black. Styles variously with shawl collars, elty boucle cord, plaid back vicuna; loose I Ml AW
storm collars, notch collars, set-in and rag- back and belted styles; collars of plush and I a I all
lan sleeves; values to $12.50; 0Q 7C velvet; values to $20.00; 10 7K \& JL#/A
choice this sale pOiO this sale f IZiIU JT f^S)
Coats Up to $30.00 for $18.75 l"/f\i
A group of very distinguished styles, including elaborate cutaway models, showing smart and \m ma
novel treatments of collar, front and sleeves. Several have collars of gray moufflon fur. The ma- jPySW
■ terials Include fancy boucles in pencil stripe effects, velour cord, duvetyne, •ID TC Mm
astracban, chinchilla, etc.; values to $30.00; this sale .-. iftfUif 0 Mr
Thanksgiving Sale of Wool Dress Goods
Every Yard of Our Immense Stock Included in the Sale.
The dress goods section tomorrow becomes the scene of Thanksgiving Sale activities. The fact that
the price on every yard of goods in this great stock is affected to some extent should prove of im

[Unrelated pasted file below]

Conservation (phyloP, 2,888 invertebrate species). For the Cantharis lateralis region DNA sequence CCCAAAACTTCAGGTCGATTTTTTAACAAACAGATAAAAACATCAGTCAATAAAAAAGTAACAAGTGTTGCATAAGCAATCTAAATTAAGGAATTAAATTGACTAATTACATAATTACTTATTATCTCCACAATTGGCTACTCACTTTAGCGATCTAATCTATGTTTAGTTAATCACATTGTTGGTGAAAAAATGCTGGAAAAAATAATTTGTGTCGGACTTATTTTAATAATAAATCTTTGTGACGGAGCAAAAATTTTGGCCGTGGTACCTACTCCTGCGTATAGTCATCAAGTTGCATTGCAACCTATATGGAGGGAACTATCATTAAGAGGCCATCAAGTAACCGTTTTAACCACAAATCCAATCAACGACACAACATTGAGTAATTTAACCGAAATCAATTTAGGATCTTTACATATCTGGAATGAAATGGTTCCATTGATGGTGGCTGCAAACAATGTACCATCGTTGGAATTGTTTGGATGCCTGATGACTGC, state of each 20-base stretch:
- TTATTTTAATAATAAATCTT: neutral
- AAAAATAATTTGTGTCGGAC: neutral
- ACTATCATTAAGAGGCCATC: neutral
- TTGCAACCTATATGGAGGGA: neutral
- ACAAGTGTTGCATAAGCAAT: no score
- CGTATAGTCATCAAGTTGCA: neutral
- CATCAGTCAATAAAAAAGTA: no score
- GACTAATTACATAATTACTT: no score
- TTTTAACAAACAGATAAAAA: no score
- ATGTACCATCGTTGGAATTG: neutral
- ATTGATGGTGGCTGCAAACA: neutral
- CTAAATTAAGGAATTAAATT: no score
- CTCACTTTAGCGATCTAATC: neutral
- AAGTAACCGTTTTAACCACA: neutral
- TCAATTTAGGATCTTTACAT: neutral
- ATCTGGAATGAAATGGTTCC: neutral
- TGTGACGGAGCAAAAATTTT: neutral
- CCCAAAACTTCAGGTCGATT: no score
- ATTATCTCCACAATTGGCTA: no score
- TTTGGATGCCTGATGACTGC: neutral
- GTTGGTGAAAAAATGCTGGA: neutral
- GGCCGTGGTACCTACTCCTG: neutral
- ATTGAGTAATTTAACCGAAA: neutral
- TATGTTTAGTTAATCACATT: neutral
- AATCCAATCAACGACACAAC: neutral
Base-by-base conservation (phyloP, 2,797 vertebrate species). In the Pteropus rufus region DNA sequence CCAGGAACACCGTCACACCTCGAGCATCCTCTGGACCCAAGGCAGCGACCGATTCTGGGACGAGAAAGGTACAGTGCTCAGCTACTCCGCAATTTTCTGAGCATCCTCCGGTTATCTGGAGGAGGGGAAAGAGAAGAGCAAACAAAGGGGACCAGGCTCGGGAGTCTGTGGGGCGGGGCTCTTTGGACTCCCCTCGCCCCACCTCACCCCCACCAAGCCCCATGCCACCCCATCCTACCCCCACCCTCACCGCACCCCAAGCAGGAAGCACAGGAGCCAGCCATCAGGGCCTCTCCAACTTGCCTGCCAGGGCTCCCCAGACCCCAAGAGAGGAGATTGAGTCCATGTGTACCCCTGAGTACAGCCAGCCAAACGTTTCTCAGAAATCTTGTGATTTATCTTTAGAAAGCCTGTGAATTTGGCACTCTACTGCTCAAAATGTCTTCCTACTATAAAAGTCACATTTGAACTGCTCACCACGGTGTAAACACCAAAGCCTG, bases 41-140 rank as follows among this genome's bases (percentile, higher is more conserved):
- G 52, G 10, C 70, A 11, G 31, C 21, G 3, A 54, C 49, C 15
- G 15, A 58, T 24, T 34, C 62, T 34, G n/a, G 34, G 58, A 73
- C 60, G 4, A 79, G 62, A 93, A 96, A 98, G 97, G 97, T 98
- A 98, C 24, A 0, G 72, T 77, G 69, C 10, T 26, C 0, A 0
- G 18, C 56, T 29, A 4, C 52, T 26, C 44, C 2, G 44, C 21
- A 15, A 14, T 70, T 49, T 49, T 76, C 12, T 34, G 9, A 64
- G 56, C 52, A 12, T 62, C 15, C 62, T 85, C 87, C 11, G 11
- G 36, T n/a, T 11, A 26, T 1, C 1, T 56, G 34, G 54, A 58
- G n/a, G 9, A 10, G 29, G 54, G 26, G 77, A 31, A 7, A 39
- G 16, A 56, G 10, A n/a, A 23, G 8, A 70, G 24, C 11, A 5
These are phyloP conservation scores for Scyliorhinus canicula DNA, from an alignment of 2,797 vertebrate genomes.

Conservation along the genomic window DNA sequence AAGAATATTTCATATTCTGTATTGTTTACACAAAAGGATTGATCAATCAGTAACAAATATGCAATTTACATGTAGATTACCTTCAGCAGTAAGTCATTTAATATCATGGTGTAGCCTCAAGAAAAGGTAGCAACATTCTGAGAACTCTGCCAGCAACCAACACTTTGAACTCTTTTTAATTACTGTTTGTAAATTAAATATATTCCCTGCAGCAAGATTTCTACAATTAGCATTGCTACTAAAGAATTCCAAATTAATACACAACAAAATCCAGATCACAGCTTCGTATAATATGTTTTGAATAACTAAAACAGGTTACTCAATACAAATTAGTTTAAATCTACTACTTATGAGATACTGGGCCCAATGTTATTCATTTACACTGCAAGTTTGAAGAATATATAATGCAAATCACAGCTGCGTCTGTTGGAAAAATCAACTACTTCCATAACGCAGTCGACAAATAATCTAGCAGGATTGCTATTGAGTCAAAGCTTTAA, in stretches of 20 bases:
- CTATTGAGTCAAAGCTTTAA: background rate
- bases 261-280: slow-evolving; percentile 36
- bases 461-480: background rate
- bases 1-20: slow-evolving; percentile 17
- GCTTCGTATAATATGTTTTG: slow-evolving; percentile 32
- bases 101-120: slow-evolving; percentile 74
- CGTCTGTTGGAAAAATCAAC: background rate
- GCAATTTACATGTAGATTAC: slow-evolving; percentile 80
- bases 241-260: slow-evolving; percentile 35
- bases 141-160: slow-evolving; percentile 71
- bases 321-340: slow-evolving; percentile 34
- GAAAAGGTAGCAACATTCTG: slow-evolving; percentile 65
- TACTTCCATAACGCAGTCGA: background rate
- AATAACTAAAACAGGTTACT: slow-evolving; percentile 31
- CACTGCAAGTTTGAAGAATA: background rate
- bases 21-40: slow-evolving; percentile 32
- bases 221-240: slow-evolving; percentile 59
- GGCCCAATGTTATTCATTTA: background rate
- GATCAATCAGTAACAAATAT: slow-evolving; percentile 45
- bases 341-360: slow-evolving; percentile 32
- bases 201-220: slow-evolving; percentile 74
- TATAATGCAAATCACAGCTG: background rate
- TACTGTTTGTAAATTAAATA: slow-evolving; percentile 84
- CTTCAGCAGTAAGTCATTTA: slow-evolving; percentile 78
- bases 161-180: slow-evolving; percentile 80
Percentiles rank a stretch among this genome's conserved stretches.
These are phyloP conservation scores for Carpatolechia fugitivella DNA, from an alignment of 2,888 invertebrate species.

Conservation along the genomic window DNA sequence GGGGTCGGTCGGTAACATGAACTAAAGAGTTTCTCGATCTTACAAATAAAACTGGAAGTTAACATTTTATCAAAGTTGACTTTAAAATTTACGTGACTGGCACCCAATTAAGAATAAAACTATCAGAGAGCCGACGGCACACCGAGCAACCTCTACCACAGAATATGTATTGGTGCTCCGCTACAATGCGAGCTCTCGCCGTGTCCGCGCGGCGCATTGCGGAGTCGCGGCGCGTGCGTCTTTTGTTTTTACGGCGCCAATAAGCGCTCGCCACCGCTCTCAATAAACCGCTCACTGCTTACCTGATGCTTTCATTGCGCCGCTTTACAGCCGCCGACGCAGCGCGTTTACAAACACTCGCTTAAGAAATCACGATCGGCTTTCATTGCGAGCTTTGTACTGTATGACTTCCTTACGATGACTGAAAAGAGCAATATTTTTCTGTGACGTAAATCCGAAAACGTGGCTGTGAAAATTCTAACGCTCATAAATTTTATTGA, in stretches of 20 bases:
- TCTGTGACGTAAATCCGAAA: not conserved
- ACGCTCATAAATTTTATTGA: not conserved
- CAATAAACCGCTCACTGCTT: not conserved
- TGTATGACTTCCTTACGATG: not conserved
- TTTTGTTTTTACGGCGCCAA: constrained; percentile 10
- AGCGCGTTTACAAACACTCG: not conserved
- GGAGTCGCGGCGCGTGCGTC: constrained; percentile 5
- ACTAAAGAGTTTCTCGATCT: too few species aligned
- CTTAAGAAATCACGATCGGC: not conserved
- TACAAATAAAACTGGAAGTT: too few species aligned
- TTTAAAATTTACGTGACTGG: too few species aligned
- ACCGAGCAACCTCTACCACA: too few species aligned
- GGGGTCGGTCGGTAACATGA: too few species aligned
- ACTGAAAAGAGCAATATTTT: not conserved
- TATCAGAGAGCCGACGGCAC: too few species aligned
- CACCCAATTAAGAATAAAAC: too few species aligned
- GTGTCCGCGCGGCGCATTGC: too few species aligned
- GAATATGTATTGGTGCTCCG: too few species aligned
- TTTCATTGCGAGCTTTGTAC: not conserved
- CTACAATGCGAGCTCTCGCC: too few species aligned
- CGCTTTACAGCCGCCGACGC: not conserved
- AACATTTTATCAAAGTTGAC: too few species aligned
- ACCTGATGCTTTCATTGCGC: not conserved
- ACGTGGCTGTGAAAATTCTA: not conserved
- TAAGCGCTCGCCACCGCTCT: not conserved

mense interest. ":';,""•-: : i
5 SPECIAL GROUPS THE LEADING FEATURES.
50c to 59c Weaves 39c 89c to $1.25 Weaves, 75c $1.25 to $1.50 Weaves, 95c
Serges and novelty weaves, Henriettas, Serges. Panamas and novelty weaves in sf r«es- taffetas, diagonals and worsteds,
plain and novelty weaves, all colors, $1.25
albatross and nun's veiling; 50c QQ« wide variety, all wanted colors; 89c 7C- to $1.50 values; this QC
and 69c values; this sale, yard .... Jdii to $1.25 values; this sale, yard .... lUC sale, yard u3C
$1.50 Weaves, $1.19 $1.75 to $2.00 Weaves, $1.35
V>! ■■ ■"'-' ■'■■''' ■ '> All wool suiting serges and tweeds, in plain and fancy weaves,
All wool suitings and dress serges, 56 in. wide, in black fi 1Q all colors, $1.75 to $2.00 values; <M OC
* and all colors, worth $1.50 yard; this sale, yard $li I 3 this sale, yard <p liUU
f Sale of Coatings All the Black Broadcloths Greatly
. Chinchillas, boucles, plaid back, diagonals and mixtures In all , RCQUCCCT ill Pfice
CoatTnT.. worth to $3.00 yard, for -■ ~ -i- , . ',- »,.«» $5.50 Black Moleskin Broadcloth, on sale, yd .$4.50
Coatings, worth to $3.50 yard, for "OlySi^S-HiiSgSftS^ *500 Black Cn"fon Broadcloth, on sale, yd ........... 98.95
Coatings, worth to $4.00 yard, for 92.85 $4.50 Black Chiffon Broadcloth, on sale, yd $3.50
$7.00 Black Astrachan Coatings, 56 in. wide, yard ..". $6.00 $3.50 Black Chiffon Broadcloth, on sale, yd 92.50
$8.50 Black Baby Lamb Coatings, 56 in. wide, yard 97.00 $2.50 Black Chiffon Broadcloth, on sale, yd 91.75